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The Access to Information Act No. 31 of 2016 – Implications for Private Firms

Stephen Mallowah (smallowah@tripleoklaw.com) and Juliet Maina (jmaina@tripleoklaw.com)

Article 35 of the Constitution of Kenya provides for the right of Access to Information. It states as follows: –
Every citizen has the right of access to (a) information held by the State; and (b) information held by another person and required for the exercise or protection of any right or fundamental freedom. It also stipulates that (2) Every person has the right to the correction or deletion of untrue or misleading information that affects the person; and (3) The State shall publish and publicise any important information affecting the nation.
Pursuant to this constitutional provision Parliament has enacted The Access to Information Act that obliges all public entities to disclose information upon public request. It also enables the public to put all public entities to task to explain their actions, policies or decisions upon request. To allow the public to participate in policy formulation, the Act requires that government makes public all the relevant facts while formulating important policies that may affect its citizens. Public entity is defined in the Act as any public office, as defined in Article 260 of the Constitution; or any entity performing a function within a commission, office, agency or other body established under the Constitution.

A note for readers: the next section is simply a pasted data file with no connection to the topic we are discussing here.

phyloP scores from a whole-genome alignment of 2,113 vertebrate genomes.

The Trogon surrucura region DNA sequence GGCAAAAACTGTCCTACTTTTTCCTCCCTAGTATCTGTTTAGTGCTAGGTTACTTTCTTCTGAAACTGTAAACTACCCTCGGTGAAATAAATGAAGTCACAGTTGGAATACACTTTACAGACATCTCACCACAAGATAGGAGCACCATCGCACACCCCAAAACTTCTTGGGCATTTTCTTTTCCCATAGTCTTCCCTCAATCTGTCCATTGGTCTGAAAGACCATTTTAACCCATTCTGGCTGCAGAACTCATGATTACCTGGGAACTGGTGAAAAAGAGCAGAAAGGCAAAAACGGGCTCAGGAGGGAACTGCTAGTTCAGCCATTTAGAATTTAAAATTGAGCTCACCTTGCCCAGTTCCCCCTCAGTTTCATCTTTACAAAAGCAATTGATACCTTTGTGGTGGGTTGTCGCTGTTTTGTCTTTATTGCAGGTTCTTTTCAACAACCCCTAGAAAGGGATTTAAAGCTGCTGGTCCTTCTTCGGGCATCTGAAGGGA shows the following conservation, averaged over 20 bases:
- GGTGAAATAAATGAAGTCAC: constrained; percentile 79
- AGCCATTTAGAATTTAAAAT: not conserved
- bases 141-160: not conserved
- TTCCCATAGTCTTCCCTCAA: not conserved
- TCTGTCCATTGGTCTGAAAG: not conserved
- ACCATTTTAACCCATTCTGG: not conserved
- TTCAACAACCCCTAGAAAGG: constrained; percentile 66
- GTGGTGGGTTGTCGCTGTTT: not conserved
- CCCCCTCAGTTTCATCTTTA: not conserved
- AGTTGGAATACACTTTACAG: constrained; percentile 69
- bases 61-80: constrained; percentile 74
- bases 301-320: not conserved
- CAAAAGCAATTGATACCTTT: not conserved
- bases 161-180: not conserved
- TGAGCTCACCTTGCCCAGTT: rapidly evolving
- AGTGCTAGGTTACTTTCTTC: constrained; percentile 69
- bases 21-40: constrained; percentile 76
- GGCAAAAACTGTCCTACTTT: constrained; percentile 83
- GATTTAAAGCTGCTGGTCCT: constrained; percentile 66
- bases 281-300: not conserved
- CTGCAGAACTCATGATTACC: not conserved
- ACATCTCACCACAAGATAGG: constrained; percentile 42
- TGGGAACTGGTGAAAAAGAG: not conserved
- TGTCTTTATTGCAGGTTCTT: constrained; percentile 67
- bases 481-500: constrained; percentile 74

When the Bill was being discussed in Parliament, the objects put forward by its proponents were “… to give effect to facilitate access to information held by Government Ministries and other public authorities. The Bill recognizes access to information as a right bestowed on the Kenyan people, and seeks to promote proactive publication, dissemination and access to information by the Kenyan public in the furtherance of this right. It also spells out the mechanisms for ensuring public access to information, as well as the factors that may hinder the right to this access. The Bill is borne of the realization that access to information held by the Government and public institutions is crucial for the promotion of democracy and good governance.”
This enactment is a welcome step because traditionally access to information in Kenya has been subject to a legal regime geared towards prohibition, rather than dissemination and sharing of information. Access to information is recognized internationally as fundamental in a society that is governed by the rule of law, as it provides individuals with the knowledge required to participate effectively in the democratic process.
While it is noteworthy that public officials can now be compelled to disclose information, and the public can enforce their constitutional right to information, what should be of concern to private entities however, is the scope and reach of the Act. The Act, specifically at Section 2 sets out the following definitions of a private body: –